August 26, 2017
A new tool from Google will work to help users screen their potential level of depression in hopes that they will seek proper treatment if necessary.
Google has partnered with the National Alliance on Mental Illness to roll out the feature, the groups announced on the Google blog earlier this week. Now, when mobile users in the U.S. search a term like "clinical depression," there will be an option to "check if you're clinically depressed."
Users will then be prompted to take a PHQ-9, or a Patient Health Questionnaire. The PHQ-9 is a nine-question survey that asks how much sleep the person has been getting, if their appetite has worsened or how often they feel bad about themselves and more.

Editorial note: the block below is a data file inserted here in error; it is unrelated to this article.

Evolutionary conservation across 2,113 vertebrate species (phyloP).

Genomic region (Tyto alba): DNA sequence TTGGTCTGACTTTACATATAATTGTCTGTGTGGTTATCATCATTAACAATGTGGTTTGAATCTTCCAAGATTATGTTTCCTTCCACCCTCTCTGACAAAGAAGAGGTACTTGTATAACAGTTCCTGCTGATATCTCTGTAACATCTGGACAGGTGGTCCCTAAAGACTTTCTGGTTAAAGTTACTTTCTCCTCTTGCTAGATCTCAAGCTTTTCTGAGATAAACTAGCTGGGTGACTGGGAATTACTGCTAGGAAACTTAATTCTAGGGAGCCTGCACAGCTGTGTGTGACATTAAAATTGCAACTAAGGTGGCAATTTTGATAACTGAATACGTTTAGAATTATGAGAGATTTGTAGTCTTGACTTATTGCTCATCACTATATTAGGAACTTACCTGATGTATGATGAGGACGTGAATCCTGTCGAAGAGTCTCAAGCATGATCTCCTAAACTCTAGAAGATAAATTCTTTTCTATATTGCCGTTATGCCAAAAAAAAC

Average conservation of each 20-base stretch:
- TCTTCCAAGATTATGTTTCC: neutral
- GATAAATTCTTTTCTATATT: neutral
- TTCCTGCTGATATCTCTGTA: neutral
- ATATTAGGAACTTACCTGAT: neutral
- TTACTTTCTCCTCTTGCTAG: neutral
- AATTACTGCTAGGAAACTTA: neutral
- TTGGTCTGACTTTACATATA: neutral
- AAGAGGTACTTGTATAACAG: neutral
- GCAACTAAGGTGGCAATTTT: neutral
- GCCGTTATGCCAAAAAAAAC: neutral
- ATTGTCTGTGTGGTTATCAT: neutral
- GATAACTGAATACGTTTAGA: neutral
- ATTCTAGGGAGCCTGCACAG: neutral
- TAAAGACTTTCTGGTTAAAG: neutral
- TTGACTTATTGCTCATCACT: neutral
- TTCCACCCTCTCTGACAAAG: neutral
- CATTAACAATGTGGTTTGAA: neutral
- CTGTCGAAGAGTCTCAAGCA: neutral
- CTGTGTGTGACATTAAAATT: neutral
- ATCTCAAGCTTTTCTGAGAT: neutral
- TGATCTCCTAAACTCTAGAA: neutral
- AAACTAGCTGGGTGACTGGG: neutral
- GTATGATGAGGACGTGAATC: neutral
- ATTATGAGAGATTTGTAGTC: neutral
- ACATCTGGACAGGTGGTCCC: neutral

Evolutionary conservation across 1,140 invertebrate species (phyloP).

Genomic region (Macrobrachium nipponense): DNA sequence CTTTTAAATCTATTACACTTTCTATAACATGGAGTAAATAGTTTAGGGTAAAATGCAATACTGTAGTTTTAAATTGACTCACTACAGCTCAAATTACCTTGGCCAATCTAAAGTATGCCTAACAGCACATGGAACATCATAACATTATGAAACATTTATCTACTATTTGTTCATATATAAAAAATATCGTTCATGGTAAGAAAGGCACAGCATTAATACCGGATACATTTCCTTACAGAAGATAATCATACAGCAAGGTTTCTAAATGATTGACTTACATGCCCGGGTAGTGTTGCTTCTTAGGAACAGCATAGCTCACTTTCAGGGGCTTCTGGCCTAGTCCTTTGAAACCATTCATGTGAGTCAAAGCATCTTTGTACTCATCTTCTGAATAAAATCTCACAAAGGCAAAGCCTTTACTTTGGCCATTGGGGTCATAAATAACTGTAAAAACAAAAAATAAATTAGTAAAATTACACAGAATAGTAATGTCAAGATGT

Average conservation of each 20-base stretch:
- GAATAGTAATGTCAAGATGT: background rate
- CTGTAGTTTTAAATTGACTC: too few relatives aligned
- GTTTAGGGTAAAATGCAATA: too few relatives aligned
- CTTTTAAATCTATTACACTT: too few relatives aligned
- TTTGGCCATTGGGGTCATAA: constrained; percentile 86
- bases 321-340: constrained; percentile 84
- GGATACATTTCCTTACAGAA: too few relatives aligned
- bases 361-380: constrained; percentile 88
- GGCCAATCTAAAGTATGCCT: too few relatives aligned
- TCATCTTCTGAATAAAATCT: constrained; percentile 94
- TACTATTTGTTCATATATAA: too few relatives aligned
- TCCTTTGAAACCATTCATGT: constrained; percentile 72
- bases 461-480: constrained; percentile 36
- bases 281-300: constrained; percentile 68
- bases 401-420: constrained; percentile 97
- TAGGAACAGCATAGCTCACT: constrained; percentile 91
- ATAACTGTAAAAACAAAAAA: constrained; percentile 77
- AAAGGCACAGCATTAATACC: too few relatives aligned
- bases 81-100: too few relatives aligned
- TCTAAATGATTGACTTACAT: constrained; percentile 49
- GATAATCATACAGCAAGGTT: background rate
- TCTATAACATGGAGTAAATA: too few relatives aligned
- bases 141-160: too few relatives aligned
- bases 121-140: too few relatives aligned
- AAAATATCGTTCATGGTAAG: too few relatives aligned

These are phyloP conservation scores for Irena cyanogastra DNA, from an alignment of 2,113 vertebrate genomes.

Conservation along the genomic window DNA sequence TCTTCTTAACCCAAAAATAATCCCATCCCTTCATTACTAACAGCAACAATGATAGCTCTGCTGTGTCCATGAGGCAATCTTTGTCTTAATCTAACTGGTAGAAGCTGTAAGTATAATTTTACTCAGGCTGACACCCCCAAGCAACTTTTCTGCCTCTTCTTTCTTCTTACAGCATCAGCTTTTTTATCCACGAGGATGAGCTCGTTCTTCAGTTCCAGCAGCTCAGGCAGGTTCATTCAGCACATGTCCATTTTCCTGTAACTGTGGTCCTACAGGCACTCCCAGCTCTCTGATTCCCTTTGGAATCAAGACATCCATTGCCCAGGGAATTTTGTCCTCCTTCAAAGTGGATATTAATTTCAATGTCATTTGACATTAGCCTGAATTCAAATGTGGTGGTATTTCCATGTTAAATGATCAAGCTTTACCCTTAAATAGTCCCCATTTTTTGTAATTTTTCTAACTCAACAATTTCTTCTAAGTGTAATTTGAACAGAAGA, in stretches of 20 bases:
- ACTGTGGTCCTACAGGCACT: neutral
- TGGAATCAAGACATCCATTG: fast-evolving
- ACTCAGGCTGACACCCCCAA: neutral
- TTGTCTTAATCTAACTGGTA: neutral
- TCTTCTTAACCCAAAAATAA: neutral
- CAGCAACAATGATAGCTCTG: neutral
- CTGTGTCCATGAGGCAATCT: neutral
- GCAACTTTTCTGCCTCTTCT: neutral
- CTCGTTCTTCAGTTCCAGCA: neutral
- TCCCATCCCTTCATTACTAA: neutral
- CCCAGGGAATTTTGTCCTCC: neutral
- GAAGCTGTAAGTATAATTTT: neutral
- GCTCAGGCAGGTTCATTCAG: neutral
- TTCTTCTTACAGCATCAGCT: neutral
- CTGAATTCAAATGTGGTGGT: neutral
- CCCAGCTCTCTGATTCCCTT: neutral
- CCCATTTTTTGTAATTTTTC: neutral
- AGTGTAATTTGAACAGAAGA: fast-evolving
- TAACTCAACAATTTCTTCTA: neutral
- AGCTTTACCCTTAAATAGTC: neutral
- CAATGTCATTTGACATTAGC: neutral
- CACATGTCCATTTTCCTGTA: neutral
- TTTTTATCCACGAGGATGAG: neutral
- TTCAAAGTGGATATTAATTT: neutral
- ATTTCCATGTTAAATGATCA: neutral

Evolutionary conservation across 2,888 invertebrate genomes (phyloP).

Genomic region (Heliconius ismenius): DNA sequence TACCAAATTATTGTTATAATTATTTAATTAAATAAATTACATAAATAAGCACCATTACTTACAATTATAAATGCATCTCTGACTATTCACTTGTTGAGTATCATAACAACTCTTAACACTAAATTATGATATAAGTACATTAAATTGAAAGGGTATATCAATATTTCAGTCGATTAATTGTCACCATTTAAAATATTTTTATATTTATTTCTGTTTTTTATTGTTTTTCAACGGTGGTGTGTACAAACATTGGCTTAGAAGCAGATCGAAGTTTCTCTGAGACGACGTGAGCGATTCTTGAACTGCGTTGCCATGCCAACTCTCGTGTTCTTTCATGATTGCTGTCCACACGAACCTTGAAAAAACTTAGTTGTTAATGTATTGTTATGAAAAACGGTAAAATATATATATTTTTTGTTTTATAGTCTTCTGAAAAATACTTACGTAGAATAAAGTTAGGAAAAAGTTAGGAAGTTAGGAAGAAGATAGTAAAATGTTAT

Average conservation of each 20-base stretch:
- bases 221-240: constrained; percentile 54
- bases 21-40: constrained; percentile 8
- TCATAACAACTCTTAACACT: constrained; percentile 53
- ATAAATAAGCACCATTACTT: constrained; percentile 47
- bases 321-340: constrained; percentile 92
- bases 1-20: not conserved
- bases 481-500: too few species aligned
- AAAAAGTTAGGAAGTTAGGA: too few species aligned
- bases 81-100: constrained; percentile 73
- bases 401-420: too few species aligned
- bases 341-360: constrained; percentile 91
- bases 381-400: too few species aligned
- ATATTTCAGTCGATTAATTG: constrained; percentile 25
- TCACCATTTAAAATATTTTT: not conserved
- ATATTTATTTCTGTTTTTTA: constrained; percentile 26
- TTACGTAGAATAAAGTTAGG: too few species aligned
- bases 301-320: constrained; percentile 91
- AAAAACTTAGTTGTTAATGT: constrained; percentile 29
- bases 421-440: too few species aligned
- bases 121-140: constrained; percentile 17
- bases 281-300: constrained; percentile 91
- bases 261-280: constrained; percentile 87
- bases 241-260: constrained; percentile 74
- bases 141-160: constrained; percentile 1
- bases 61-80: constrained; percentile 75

The PHQ-9 is clinically validated and widely used by health professionals, according to Google and NAMI.
The survey then determines a PHQ-9 "score," a range from zero to 27 that shows how "likely" the user is to have depression. The questionnaire then breaks down "what [that] means" and "how to find help."
The initiative was launched to encourage people who may be experiencing depression to get help sooner – many wait as long as eight years before consulting a medical professional, wrote Mary Giliberti, chief executive officer for NAMI in post.
About one in five people will also experience an episode of clinical depression in their lifetime, though only 50 percent seek proper treatment.
"We hope that by making this information available on Google, more people will become aware of depression and seek treatment to recover and improve their quality of life," Giliberti said.